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My wife and I had our first date 56 years ago. It was the first day I had my driver’s license, and I drove my father’s used Mercury Montclair. Up until about two decades ago, those were the days, my friend, I thought they’d never end:

• No seat belts, so you could sit very close in the front seat.
• People smoked on airplanes, and the first class seats reclined and weren’t beds, but you could climb the spiral staircase on the 747 and listen to a tuxedo-clad piano player while stewardesses in short uniforms served drinks. This wasn’t the worst way to spend 13 hours en route to Australia.
• We climbed the Tower of Pisa with no guards, no safety rails, no warning signs—the way it was intended to be climbed.
• I won a ride on the Goodyear Blimp in an auction (non-employees were normally forbidden to ride in it) and my wife, son, and I each steered it—now impossible because of 9/11, as if the blimp could be a terror weapon.
• We’d go to Stingray City in the waters off Grand Cayman and jump off the boat onto a sandbar to feed the rays squid. They were like leather on top and velvet on the bottom. Their wingspan was about six feet and these 200+ pound creatures would nudge my wife if she was too slow with the squid. You can’t do that any more because the Australian adventurer, Steve Irwin, was accidentally killed by a ray while trailing it way too closely and dangerously.
• In my first scuba dive after training, my son’s girlfriend panicked, and he and the instructor brought her back to the boat. I was told with hand signals to stay where I was—sitting in the sand 40 feet underwater with fish staring at me and betting on how long I’d live.
• The Cuban Missile Crisis was a crisis, worse than Viet Nam, worse than any sabre rattling in North Korea, or Iran, or China, or Russia. We were in high school and we had to comfort bawling girls in the corridors. No “world crisis” has ever bothered me much after that.
• Measles were eradicated. No one would ever dream of not vaccinating their kids.
• You didn’t have to wait 15 minutes to order dinner in a restaurant while one person in your party inquired about gluten, fat, salt, and pickles. You ordered dinner, you didn’t negotiate it.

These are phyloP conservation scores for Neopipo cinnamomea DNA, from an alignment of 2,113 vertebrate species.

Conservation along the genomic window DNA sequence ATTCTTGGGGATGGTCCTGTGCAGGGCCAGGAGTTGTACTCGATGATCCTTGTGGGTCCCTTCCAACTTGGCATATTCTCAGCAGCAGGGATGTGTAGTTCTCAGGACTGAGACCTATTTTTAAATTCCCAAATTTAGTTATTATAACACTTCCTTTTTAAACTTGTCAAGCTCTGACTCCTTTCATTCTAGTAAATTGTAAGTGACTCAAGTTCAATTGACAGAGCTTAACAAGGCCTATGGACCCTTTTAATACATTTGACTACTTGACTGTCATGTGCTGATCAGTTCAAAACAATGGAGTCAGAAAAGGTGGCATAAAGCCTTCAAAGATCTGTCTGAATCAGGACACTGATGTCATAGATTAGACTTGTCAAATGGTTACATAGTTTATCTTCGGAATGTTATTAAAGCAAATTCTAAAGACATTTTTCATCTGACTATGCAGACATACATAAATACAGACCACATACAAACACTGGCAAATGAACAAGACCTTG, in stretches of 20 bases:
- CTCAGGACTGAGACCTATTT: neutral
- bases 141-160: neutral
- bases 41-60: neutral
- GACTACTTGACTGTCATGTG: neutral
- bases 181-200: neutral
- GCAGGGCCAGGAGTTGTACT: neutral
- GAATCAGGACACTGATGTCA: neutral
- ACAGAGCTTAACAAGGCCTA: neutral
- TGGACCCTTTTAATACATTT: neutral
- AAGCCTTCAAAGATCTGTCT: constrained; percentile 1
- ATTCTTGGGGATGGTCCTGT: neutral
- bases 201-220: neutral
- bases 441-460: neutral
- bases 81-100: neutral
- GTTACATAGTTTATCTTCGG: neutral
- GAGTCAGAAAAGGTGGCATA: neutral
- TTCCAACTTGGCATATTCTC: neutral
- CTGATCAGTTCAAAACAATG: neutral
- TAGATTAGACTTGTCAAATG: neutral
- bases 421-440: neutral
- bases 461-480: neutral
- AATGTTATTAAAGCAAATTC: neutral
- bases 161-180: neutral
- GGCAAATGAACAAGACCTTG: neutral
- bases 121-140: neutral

• You could tell a woman she looked good without the threat of being charged with a sex crime.
• Kids played to win. I never received a prize for showing up, only for winning, and some coaches told me they wished I hadn’t shown up.
• It was unthinkable that anyone would write, sing, and record songs that advocated violence toward women and gangsterism, and that those songs would make millions.
• No one whined. It didn’t help. No one listened.
• I learned to deal with bullies. There was no other recourse but to deal with them. And I found out they are simply pathetically insecure, and that’s what you attack, that’s how you stand up to them
• We had homework. We did it. We learned.
• Socialism was considered awful because almost everyone had seen it during their lifetimes and realized it only rewarded those in power and no one else.
• College professors taught subjects, not ideology.
• You danced by holding a woman in your arms and swaying to the music, not by staring into space while emulating a seizure.
• Prior to emissions controls, I had a ’66 GTO with a 400 cubic inch engine and 300 horsepower that was hotter than Georgia asphalt in August. It could easily beat Corvettes. My father bought it used for $1,700 so that I wouldn’t keep using his car. He didn’t realize what it actually was. I did.



© Alan Weiss 2019

Written by

Alan Weiss is a consultant, speaker, and author of over 60 books. His consulting firm, Summit Consulting Group, Inc., has attracted clients from over 500 leading organizations around the world.

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